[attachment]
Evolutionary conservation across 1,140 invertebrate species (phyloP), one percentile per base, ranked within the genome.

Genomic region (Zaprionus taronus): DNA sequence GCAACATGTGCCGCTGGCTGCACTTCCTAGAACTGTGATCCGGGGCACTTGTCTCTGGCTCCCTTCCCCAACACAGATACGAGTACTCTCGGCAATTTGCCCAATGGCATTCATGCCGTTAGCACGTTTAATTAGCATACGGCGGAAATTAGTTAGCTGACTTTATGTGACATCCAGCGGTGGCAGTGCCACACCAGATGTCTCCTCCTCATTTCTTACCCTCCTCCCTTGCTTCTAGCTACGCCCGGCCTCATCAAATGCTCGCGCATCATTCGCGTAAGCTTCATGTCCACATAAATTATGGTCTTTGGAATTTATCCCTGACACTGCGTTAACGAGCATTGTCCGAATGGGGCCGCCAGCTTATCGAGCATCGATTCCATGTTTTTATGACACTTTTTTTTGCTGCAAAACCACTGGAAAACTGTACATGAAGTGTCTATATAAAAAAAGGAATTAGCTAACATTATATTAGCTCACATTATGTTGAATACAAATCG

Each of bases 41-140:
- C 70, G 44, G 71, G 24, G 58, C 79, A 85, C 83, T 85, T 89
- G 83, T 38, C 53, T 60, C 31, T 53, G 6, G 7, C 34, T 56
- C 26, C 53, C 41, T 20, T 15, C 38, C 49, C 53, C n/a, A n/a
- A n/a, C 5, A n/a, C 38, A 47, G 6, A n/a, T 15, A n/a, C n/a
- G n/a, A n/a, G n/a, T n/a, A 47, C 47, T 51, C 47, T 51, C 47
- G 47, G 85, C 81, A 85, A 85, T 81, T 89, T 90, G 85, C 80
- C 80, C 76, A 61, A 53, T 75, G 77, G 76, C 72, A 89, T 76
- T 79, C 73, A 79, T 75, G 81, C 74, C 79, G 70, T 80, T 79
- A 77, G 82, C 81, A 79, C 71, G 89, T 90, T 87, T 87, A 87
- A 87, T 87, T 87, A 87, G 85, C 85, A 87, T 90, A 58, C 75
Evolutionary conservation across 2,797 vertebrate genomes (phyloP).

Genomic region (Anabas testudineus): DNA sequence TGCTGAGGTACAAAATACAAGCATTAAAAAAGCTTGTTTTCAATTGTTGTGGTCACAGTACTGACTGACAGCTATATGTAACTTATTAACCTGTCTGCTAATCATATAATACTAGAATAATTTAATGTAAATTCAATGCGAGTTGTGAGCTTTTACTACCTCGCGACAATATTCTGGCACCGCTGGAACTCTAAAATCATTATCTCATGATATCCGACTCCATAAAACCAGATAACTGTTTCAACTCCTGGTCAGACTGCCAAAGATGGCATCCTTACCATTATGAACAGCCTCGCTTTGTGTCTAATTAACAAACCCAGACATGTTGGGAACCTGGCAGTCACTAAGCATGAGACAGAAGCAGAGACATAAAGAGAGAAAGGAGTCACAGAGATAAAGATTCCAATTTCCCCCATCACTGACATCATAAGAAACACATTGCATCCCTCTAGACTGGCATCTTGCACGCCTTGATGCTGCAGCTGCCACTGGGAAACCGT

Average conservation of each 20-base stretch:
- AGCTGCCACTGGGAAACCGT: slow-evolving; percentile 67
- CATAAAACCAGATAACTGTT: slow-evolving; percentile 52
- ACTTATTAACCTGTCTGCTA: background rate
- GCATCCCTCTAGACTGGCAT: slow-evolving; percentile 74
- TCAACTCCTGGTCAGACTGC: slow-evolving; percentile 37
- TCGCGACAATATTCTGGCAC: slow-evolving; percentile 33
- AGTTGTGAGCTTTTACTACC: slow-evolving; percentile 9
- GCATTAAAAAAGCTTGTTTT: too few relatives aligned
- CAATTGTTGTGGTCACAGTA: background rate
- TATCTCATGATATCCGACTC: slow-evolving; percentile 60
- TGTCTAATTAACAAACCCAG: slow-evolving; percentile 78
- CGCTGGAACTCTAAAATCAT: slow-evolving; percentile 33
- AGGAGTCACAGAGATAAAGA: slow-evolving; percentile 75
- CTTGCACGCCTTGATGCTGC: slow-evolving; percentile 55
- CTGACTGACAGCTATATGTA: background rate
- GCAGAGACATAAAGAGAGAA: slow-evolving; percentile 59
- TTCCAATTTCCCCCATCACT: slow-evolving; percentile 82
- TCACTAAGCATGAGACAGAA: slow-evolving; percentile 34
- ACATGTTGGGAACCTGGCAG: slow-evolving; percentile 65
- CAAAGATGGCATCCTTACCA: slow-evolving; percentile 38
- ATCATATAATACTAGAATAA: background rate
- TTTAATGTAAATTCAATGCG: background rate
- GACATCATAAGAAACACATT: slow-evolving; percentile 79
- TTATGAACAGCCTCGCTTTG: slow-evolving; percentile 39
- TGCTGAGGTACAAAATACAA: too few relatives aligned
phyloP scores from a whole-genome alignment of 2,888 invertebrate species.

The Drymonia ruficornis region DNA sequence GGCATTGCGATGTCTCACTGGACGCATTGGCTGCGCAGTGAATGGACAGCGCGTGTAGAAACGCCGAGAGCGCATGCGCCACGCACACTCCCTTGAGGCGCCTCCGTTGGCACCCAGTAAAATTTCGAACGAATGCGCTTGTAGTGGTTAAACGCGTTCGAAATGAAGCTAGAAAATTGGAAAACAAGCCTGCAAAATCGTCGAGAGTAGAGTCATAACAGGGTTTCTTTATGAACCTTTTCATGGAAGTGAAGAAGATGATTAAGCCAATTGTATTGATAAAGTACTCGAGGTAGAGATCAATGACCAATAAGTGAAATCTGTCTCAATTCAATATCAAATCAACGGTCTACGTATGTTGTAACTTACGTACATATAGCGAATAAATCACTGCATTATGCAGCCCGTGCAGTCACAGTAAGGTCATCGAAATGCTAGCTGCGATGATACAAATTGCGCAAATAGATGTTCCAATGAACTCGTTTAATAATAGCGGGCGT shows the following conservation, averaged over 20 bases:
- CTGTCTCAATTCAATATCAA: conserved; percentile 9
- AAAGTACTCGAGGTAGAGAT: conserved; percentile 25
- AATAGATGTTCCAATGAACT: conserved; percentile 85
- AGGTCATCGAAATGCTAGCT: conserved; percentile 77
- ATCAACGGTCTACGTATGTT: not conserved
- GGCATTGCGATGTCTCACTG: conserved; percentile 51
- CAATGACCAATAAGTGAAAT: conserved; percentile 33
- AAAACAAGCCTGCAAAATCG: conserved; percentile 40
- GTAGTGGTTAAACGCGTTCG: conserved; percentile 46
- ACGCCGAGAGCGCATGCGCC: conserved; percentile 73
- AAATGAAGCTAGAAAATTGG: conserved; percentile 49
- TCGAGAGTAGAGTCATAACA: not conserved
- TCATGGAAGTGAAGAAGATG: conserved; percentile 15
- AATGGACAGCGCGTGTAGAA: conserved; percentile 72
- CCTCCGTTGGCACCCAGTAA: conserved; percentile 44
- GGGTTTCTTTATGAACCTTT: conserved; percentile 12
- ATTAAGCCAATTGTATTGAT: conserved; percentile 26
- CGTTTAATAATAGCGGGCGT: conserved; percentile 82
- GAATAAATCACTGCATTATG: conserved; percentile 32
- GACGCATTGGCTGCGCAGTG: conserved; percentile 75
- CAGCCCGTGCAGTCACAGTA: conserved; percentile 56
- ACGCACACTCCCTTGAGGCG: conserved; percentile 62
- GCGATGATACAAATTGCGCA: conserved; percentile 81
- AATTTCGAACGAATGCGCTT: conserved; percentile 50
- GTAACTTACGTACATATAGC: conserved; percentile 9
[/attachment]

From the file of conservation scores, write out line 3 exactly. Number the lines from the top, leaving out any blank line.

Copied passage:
Each of bases 41-140: